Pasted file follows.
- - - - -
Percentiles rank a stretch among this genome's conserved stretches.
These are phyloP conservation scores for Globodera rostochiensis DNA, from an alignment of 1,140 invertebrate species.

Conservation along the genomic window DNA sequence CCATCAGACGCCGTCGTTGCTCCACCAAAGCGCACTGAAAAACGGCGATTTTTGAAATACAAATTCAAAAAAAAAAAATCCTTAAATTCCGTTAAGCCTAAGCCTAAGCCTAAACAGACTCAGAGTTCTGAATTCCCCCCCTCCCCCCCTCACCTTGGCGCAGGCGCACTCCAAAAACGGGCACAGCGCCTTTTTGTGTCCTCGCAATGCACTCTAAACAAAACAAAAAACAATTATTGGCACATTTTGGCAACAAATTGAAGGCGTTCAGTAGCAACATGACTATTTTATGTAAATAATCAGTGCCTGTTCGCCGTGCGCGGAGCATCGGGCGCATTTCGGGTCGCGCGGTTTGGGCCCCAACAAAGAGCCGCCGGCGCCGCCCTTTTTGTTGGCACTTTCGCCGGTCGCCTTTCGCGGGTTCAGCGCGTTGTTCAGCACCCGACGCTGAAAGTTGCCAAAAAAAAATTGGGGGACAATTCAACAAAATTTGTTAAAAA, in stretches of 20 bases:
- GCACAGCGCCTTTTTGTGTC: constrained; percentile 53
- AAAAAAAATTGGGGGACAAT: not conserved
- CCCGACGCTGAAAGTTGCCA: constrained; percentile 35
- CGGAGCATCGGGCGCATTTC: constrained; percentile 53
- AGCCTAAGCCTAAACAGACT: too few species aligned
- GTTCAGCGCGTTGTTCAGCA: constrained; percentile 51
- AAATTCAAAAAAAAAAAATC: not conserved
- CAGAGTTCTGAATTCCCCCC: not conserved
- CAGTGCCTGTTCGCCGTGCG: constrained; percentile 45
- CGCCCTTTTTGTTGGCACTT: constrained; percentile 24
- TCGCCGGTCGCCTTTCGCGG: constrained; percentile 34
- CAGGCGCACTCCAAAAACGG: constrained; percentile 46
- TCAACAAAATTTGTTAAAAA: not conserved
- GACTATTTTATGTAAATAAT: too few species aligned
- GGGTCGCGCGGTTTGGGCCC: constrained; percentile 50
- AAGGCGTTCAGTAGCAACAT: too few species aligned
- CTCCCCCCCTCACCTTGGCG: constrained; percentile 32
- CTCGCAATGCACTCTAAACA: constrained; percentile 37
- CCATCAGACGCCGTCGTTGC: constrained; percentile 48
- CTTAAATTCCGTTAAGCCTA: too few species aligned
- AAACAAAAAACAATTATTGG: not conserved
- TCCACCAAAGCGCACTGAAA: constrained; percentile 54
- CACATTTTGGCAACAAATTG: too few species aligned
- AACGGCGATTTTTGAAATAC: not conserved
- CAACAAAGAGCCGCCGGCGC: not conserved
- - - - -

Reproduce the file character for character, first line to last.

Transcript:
Percentiles rank a stretch among this genome's conserved stretches.
These are phyloP conservation scores for Globodera rostochiensis DNA, from an alignment of 1,140 invertebrate species.

Conservation along the genomic window DNA sequence CCATCAGACGCCGTCGTTGCTCCACCAAAGCGCACTGAAAAACGGCGATTTTTGAAATACAAATTCAAAAAAAAAAAATCCTTAAATTCCGTTAAGCCTAAGCCTAAGCCTAAACAGACTCAGAGTTCTGAATTCCCCCCCTCCCCCCCTCACCTTGGCGCAGGCGCACTCCAAAAACGGGCACAGCGCCTTTTTGTGTCCTCGCAATGCACTCTAAACAAAACAAAAAACAATTATTGGCACATTTTGGCAACAAATTGAAGGCGTTCAGTAGCAACATGACTATTTTATGTAAATAATCAGTGCCTGTTCGCCGTGCGCGGAGCATCGGGCGCATTTCGGGTCGCGCGGTTTGGGCCCCAACAAAGAGCCGCCGGCGCCGCCCTTTTTGTTGGCACTTTCGCCGGTCGCCTTTCGCGGGTTCAGCGCGTTGTTCAGCACCCGACGCTGAAAGTTGCCAAAAAAAAATTGGGGGACAATTCAACAAAATTTGTTAAAAA, in stretches of 20 bases:
- GCACAGCGCCTTTTTGTGTC: constrained; percentile 53
- AAAAAAAATTGGGGGACAAT: not conserved
- CCCGACGCTGAAAGTTGCCA: constrained; percentile 35
- CGGAGCATCGGGCGCATTTC: constrained; percentile 53
- AGCCTAAGCCTAAACAGACT: too few species aligned
- GTTCAGCGCGTTGTTCAGCA: constrained; percentile 51
- AAATTCAAAAAAAAAAAATC: not conserved
- CAGAGTTCTGAATTCCCCCC: not conserved
- CAGTGCCTGTTCGCCGTGCG: constrained; percentile 45
- CGCCCTTTTTGTTGGCACTT: constrained; percentile 24
- TCGCCGGTCGCCTTTCGCGG: constrained; percentile 34
- CAGGCGCACTCCAAAAACGG: constrained; percentile 46
- TCAACAAAATTTGTTAAAAA: not conserved
- GACTATTTTATGTAAATAAT: too few species aligned
- GGGTCGCGCGGTTTGGGCCC: constrained; percentile 50
- AAGGCGTTCAGTAGCAACAT: too few species aligned
- CTCCCCCCCTCACCTTGGCG: constrained; percentile 32
- CTCGCAATGCACTCTAAACA: constrained; percentile 37
- CCATCAGACGCCGTCGTTGC: constrained; percentile 48
- CTTAAATTCCGTTAAGCCTA: too few species aligned
- AAACAAAAAACAATTATTGG: not conserved
- TCCACCAAAGCGCACTGAAA: constrained; percentile 54
- CACATTTTGGCAACAAATTG: too few species aligned
- AACGGCGATTTTTGAAATAC: not conserved
- CAACAAAGAGCCGCCGGCGC: not conserved